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Sassatavada

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Title: Sassatavada  
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Subject: Eternalism, Buddhist philosophy, Nontheistic religions, Three marks of existence, The unanswered questions
Collection: Buddhist Philosophy
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Sassatavada

Sassatavada (Pali: "eternalism") is a kind of thinking rejected by the Buddha in the nikayas (and agamas). One example of it is the belief that the individual has an unchanging Self. Views of this kind were held at the Buddha's time by a variety of groups.

The Buddha rejected this and the opposite concept of ucchedavada (materialism) on both logical and epistemic grounds. He proposed a Middle Way between these extremes, relying not on ontology but on causality.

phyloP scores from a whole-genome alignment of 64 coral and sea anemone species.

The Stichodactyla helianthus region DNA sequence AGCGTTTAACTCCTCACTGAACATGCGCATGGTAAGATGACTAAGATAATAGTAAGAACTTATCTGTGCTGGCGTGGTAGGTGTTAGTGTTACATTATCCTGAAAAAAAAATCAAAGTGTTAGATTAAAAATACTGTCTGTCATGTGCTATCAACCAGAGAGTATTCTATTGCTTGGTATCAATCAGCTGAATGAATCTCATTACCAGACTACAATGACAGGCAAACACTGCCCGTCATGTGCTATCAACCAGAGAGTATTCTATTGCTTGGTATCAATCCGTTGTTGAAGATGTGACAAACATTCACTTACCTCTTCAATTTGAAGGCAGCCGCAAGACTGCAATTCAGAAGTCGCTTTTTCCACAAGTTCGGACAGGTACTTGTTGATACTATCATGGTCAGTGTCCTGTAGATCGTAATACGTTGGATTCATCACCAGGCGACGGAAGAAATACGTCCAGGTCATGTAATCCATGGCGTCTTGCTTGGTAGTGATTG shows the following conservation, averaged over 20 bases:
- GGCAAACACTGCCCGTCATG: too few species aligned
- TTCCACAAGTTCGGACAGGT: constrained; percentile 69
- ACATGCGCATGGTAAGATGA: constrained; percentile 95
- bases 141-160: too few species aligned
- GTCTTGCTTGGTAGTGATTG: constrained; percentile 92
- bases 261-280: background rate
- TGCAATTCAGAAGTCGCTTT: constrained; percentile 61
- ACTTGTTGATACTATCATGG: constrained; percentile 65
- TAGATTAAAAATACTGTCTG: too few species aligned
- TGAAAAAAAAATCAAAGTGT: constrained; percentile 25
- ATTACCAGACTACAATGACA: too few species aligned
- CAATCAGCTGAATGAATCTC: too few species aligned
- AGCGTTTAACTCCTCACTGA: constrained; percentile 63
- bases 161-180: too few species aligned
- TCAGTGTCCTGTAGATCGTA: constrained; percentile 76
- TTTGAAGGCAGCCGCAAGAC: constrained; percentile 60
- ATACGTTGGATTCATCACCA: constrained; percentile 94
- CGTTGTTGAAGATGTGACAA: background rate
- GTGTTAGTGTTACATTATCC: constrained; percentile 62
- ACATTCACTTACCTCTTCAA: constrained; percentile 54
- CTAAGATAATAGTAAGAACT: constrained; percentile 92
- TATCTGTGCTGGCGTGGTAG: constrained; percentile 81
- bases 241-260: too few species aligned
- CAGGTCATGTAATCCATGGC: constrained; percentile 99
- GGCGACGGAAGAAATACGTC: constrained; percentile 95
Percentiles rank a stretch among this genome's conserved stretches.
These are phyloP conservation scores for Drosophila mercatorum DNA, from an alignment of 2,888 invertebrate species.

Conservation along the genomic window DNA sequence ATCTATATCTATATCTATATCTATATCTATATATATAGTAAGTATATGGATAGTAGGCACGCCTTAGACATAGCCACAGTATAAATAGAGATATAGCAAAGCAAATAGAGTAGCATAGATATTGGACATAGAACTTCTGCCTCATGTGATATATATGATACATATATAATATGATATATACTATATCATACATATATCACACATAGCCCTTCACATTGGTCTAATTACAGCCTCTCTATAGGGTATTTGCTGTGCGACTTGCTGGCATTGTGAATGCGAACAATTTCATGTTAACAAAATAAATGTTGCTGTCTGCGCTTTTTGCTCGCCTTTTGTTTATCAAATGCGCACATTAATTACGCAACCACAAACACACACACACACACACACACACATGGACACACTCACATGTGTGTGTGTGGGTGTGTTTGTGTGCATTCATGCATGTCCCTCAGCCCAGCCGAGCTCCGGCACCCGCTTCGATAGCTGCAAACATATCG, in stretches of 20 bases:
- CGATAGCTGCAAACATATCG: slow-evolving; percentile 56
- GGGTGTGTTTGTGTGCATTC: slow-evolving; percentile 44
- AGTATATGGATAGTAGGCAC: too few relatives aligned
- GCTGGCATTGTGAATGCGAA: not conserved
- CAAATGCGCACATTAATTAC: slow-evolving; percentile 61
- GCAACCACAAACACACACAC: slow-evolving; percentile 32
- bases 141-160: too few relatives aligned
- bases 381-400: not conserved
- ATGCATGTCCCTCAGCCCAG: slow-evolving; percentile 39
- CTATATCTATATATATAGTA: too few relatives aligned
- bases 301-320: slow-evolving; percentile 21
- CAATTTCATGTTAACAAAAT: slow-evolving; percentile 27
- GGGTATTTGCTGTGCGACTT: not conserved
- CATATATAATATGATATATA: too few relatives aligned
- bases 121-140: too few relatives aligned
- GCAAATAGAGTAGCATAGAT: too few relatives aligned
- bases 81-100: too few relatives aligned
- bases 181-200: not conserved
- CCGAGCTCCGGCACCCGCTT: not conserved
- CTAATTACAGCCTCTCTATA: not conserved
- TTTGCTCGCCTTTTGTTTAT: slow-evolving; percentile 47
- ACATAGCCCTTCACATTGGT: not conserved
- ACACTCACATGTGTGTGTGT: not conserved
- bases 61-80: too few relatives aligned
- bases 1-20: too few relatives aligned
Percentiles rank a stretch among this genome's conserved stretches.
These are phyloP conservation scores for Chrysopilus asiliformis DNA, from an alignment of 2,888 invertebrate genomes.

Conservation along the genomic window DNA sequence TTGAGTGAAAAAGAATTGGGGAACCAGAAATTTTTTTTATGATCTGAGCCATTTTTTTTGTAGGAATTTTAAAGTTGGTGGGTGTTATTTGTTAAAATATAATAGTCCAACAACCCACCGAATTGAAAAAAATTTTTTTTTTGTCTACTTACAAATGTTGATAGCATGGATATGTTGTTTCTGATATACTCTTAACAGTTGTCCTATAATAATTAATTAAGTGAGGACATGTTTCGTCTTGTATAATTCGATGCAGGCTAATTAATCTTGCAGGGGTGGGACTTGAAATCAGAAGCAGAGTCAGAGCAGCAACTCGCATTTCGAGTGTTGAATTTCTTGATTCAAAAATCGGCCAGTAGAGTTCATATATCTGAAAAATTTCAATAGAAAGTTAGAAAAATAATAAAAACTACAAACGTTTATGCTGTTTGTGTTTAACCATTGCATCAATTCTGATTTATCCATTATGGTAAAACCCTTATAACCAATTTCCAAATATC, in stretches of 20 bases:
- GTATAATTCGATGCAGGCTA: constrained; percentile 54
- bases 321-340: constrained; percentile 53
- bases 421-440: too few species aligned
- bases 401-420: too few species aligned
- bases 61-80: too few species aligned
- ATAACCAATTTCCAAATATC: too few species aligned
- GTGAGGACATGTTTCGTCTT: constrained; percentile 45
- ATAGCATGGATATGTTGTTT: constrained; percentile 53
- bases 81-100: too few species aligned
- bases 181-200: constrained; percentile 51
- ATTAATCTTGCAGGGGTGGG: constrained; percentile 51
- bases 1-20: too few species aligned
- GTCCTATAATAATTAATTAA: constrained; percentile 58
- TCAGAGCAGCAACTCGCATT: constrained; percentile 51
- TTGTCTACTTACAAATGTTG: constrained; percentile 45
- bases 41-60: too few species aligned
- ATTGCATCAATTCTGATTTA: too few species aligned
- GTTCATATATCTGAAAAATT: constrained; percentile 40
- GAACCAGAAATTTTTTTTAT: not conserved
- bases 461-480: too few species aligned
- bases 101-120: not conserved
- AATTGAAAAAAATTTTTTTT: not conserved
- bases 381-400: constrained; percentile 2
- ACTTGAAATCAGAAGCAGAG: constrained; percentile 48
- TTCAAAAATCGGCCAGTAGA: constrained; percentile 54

Eternalism included the belief that the extinction of things means their stable latency and the production of things means their manifestation — this violates the Buddha's principle of the middle way.[1]

Eternalism is one of the corners or limits of the 'Four Limits' (Sanskrit: Caturanta), a particular configuration of the Catuskoti.

References

  1. ^ K. Venkata Ramanan, Nagarjuna's Philosophy: As Presented in the Maha-Prajnaparamita-Sastra. Motilal Banarsidass Publ., 1993, page 60.


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